Superbly readable and enlightening biography of one of our most consequential monarchs. A good general history of Henry VIII’s reign, well-balanced between the diplomatic, military, religious, political and personal aspects of his four decades at the top, although there is particular focus on three topics: foreign policy, the Henrician Reformation and the King’s Great Matter. Jack is clearly sympathetic to the old cause, praising Catherine of Aragon and St John Fisher in particular, but rightly enthusiastic about many aspects of the early sixteenth century reform movement (e.g. the new learning of the humanists and the desire for a less worldly church) and clear-eyed about the need for change in the English Church. Indeed in the Foreword to this 1997 edition, he suggests that pro-Catholic revisionism about the vitality of the pre-Reformation Church, which only really took off after this book was first published in 1969, has gone too far. There is a great deal of detail about diplomatic manoeuvring with France and the Empire – perhaps too much – and the chapter on the canon law of the divorce is a totally absorbing tour de force. The sections dealing with Henry’s religious policy are fascinating too. I would perhaps have liked to see a bit more detail about some other aspects of Henry’s reign – the final elimination of dynastic competitors like the Poles, the huge administrative changes, the building projects, the improvements to the Navy etc. These are discussed, but not always at great length – I suppose Jack thought they might distract from the central biographical project.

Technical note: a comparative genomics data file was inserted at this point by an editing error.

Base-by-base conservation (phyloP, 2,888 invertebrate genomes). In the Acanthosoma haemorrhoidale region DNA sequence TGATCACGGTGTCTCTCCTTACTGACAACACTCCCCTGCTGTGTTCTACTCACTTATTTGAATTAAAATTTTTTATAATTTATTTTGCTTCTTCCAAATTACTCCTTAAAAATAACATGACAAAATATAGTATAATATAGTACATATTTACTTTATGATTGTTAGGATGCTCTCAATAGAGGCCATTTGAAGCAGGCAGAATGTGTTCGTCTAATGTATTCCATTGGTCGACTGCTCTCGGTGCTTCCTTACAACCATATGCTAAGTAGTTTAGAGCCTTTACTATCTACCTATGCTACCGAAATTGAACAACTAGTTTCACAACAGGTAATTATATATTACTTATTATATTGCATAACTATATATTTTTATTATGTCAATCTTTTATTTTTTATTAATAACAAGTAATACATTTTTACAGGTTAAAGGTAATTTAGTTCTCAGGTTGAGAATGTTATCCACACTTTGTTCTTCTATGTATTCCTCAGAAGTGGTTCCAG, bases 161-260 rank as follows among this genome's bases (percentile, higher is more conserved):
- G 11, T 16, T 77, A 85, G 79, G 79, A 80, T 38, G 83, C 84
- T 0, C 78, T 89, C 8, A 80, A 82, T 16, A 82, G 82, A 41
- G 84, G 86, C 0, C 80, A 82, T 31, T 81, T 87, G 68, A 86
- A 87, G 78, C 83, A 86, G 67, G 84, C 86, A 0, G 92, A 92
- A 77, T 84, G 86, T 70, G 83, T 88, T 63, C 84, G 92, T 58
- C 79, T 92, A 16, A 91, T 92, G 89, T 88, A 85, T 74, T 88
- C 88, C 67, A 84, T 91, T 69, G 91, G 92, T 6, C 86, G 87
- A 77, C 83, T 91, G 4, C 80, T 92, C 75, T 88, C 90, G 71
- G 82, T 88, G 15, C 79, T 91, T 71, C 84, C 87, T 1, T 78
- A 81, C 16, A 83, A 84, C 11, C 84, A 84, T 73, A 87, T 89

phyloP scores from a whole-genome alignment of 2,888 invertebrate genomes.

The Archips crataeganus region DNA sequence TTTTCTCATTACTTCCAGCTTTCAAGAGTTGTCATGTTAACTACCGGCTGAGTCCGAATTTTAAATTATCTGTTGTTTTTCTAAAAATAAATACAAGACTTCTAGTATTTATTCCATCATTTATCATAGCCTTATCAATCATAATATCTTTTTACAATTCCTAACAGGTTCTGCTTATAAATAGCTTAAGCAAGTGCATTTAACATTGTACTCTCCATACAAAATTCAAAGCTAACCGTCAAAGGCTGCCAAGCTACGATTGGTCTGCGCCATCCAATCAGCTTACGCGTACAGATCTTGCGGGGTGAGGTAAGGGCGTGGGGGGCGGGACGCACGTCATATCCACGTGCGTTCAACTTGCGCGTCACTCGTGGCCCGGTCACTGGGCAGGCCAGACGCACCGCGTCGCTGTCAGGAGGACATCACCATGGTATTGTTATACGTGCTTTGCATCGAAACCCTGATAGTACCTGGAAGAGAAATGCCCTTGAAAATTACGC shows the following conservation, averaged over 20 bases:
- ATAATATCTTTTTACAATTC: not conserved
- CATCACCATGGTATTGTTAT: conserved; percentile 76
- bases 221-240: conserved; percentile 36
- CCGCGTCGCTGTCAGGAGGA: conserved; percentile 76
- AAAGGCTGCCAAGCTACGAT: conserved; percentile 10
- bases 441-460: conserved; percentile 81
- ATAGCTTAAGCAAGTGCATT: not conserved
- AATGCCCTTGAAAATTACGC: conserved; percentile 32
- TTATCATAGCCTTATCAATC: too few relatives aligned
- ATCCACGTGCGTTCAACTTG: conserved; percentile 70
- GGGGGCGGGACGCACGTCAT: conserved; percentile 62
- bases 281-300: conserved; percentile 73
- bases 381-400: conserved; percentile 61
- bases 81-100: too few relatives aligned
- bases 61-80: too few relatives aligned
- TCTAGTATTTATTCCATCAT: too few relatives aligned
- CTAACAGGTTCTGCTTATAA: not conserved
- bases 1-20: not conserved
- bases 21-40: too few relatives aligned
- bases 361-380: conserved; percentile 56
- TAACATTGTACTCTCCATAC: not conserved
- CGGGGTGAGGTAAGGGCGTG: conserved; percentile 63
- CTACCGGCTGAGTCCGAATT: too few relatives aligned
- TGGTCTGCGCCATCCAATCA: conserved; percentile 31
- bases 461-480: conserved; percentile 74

(19) Tuesday 9th June
The Pale Horse
One of the better late Christies, based on the clever idea of a murderer for hire dressing up his crimes in supernatural mumbo-jumbo to throw people off the scent. Some smart clueing and eerie scenes, albeit there are echoes of earlier works in which AC uses the supernatural as camouflage for a firmly naturalist criminal plot (cf. The Sittaford Mystery, Dumb Witness, and a few of the short stories). The plotting isn’t as tight as it might be (a recurrent problem in the later years), and perhaps there are a few too many coincidences, but a good read overall.
(20) Sunday 14th June
After The Funeral
One of the best Poirot mysteries. Very fine clueing (you notice this strongly on rereading), good characters and a clever-simple plot, with genuine emotional resonance and a real sense of immersion in a particular kind of world.
(21) Thursday 25th June
Freeman Wills Crofts
Complex and well-constructed mystery, with a more realist tinge than most Golden Age whodunits (this was written in 1920 and set in 1912) – it’s really a sort of proto-police procedural, with several POV changes as different investigators take a hand, rather than a true cosy GA whodunit. There are only really two suspects in the frame, so it’s fairly clear where the book is going by about two-thirds of the way through, but the plot is clever enough, and the tale well-told enough, that you can forgive that. One might quibble with the numerous scenes of prosperous middle-class men offering each other post-prandial cigars in front of fires in oak-panelled studies, in the true late Victorian style, and a good editor might have trimmed it down a bit; the pace is ponderous in parts, and there seem to be a lot of fairly similar scenes of investigators asking waiters and clerks what time so-and-so had his breakfast on the 16th last, or having good dinners in Parisian cafes. Nevertheless, this is an enjoyable novel, albeit the murderer’s scheme is almost comically convoluted. I’ll read more FWC.
(22) Monday 29th June
The Monogram Murders